UNDERSTANDING TRANSVERSAILITY CONDITIONS IN ECONOMICS THIBAUT LAMADON

Abstract. The goal of this document is to clarify the notion of “transversality condition”. On the one hand the transervality condition is sometimes happily ignored when not directly serving the purpose of the presenter, and the other hand it can be dropped in the middle of a derivition to rule out unwanted solution. We present here the different forms of transversality condition as well as the contexts in which they must be satisfied. We’ll also provide some intuition to why they are what they are. Most of the content of those note are based the book from Stokey Lucas and the excelent notes of Nicola Pavoni. The content of this document is unfortunately not extremely rigourous since the goal is to provide intuitions. It is highly recommended to read Stokey Lucas, Other1, Other2 for a detailed coverage of teh topic. On the other hand you probably only have 30 minutes to spend on this and that’s why I made this!

1. Introduction Transversality conditions appear in a lot of different places in economics (and probably in other fields). In general it is refered to in three different cases: • when solving a classical sequence problem using Euler first order conditions • when solving a classical sequence problem using the Bellman functional equation • when solving a classical sequence problem with one-period bond and assuming no ponzy game We will look at each case and describe what is meant by "transversality condition" in each context. Finally we will compare those three cases and show why they are conceptually very different. All the notations here and theorems are consistent with Stokey-Lucas "Recursive Methods in Economic Dynamics". Please refer to their chapter 4 for detailed derivations. 2. Euler - First Order Conditions let’s define the sequential equation to the problem: P∞ v ∗ = sup t=0 β t F (xt , xt+1 ) st xt+1 ∈ Γ(xt ) (2.1) (SE) x0 given This is the less restricitve representation for the problem of the agent maximization. Later section will explain how to go from this representation to a functional formulation. contact: thibaut.lamadon@gmail.com. 1

UNDERSTANDING TRANSVERSAILITY CONDITIONS IN ECONOMICS

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2.1. Sufficiency Theorem. assume l X ∈ R+ , convex and Γ is non empty, compact-valued and continous F is bounded and continous 0<β<1 F (·, y) is striclty increasing in each of the first l arguments F is concave and continously differentialbe 0 = Fy (x∗t , x∗t+1 ) + βFx (x∗t+1 , x∗t+2 ) lim β t Fx (x∗t , x∗t+1 )x∗t = 0 ⇒ {x∗t }∞ t=0 is optimal for (SE) ∗ ∗ xt+1 ∈ intΓ(xt )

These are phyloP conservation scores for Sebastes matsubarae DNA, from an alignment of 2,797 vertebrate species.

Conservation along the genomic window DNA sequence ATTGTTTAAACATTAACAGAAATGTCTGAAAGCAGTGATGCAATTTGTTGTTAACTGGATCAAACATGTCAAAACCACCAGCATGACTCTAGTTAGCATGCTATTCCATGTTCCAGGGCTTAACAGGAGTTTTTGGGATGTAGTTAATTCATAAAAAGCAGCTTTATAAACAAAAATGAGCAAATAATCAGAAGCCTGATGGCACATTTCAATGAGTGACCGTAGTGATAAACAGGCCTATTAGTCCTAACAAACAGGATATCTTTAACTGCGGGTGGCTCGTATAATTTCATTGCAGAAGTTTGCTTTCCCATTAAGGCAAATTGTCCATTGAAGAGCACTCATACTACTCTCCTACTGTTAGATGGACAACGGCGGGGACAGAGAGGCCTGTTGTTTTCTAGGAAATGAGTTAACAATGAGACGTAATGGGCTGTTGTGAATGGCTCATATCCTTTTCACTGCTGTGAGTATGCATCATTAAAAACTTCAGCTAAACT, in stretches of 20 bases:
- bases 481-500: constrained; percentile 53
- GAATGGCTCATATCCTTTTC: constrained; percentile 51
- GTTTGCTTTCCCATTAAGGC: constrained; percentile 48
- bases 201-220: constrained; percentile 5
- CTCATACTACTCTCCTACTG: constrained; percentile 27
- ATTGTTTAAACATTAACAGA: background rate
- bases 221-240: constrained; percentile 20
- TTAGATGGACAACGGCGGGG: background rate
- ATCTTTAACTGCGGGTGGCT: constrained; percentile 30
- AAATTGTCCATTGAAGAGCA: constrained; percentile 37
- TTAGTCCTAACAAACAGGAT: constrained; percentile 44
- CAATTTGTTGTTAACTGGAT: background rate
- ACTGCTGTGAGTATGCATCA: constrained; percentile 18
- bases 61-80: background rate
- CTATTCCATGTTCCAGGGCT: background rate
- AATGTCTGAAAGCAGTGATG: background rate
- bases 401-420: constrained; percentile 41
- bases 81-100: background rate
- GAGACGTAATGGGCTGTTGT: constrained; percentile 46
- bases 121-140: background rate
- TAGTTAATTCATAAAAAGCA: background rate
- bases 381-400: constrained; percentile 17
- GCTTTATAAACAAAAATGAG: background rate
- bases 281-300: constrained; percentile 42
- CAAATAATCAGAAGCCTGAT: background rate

• • • • •

2.2. Transversality condition for the Euler Equation. Our transversality condition here is lim β t Fx (x∗t , x∗t+1 )x∗t = 0 and needs to hold only for the optimal path

3. Bellman - Principle Of Optimality 3.1. Notations. Let’s first define the functional equation (FE) form to the problem: (F E)

v(x) = sup [F (x, y) + βv(y)] y∈Γ(x)

It is important to not that this rewritting is possible because of the structure of the constraint in the SE. In the class of problem considered here, the history can be represented using a set that does not change with time. In this class of problem we can use state variables. If we had written F (x0 , ..., xt , xt+1 ) instead of F (xt , xt+1 ) without further restrictions on F , the problem could not even be represented as a Bellman equation. 3.2. Sufficiency condtion for the Bellman equation solution. Assume • Γ(x) is non empty for all x P • for all x0 ∈ X and x ∈ Π(x0 ), lim β t F (xt , xt+1 ) exists (can be infinity) Given those 2 assumptions, we have the existence of v ∗ and v ∗ is defined by (SE)

v solves (FE) and lim β n v(xn ) = 0 ∀(x0 , x1 , ..) ∈ Π(x0 ) ∀x0 ∈ X

v ∗ solves (FE)

⇒

⇒

v = v∗

3.3. Transversality condition for the Bellman Equation solution. Our transversality condition here is lim β n v(xn ) = 0 and must hold for all feasible path and not only for the optimal one!

UNDERSTANDING TRANSVERSAILITY CONDITIONS IN ECONOMICS

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3.4. The intuition behind the theorem. Suppose that v is a solution to F E, then for any feasible sequence {xt } v(x0 ) ≥

F (x0 , x1 ) + βv(x1 )

≥

F (x0 , x1 ) + βF (x1 , x2 ) + β 2 v(x2 )

≥

un (x) + β n+1 v(xn+1 )

From this simple algebra, we see that we need the last term to go to zero. We also see that this term is constructed using any feasible sequence. 3.5. Counter exemple to the transversality condtion. 4. One-period Bond - No Ponzy Game 5. The Optimal Growth Problem and the Confusion E-mail address: thibaut.lamadon@gmail.com